An innovative early literacy project (in photos)
Khayalethu is an ECD centre for 120 children aged 0–5 in Vrede, a small town in the heart of South Africa’s agricultural Free State province.
Two years ago, Khayalethu was invited to participate in the Nal’ibali StoryPlay project. Nal’ibali is a South African literacy programme and StoryPlay is a technique the programme uses in early learning centres and schools to get children excited about reading.
Nal’ibali StoryPlay uses dance, drama and singing to get children involved in the storytelling process.
“We encourage children’s imagination by getting them to act out stories they have heard in class or ones they have made up,” says Malifu Moloi (below, in the orange overalls), who introduced the StoryPlay workshops in Khayalethu.
Malifu is not a teacher or Early Childhood Development practitioner. She is a participant in government’s Community Work Programme, which creates job opportunities for people living in poverty.
Participants in the Community Work Programme wear distinctive orange overalls. They are paid by government to do useful work in communities. Sometimes they receive training to do the work from a private partner; in this case the partner was Nal’ibali.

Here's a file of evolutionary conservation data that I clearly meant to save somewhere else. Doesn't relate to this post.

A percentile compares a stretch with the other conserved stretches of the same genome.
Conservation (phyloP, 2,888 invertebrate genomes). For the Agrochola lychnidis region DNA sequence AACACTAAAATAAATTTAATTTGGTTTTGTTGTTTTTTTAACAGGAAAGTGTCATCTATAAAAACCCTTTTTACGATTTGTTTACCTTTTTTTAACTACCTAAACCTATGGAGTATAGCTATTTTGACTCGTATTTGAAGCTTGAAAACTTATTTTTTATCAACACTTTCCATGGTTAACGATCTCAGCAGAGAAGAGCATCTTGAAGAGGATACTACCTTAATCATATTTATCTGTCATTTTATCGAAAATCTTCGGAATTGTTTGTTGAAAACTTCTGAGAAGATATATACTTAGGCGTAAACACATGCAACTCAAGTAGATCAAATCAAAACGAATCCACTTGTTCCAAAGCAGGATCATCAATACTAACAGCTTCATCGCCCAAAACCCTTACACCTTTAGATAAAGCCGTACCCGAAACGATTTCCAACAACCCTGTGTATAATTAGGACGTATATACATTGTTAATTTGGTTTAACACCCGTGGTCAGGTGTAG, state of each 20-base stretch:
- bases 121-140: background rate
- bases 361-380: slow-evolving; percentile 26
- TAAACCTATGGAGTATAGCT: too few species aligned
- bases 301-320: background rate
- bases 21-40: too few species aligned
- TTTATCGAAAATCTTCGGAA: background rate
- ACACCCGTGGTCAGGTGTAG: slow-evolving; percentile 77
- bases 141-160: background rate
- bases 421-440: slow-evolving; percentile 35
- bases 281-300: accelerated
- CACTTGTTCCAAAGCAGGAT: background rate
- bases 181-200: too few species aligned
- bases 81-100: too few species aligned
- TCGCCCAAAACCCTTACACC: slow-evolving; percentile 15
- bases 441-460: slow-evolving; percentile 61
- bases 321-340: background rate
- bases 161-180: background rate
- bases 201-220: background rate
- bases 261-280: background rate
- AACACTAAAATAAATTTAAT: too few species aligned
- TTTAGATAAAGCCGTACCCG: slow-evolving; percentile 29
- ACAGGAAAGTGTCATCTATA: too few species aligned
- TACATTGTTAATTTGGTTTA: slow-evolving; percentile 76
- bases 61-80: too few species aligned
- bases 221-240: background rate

The Nal’ibali StoryPlay programme is addressing an important need in Vrede because it addresses literacy problems at the source — during early childhood. Complex brain networks responsible for language and reading begin forming before birth. The more spoken language young children hear, the better these networks will develop. Storytelling exposes children to spoken language and encourage the understanding of words.
Malifu says that the children who have taken part in the programme and moved onto formal schooling are doing better than their peers. She hopes that Nal’ibali can extend to more centres and benefit more children. So far, 100 centres, or 5073 children, are taking part in the Free State.
If you enjoyed this photo essay, you may like to read our longer length article about the Nal’ibali — Community Work Programme partnership in the Free State.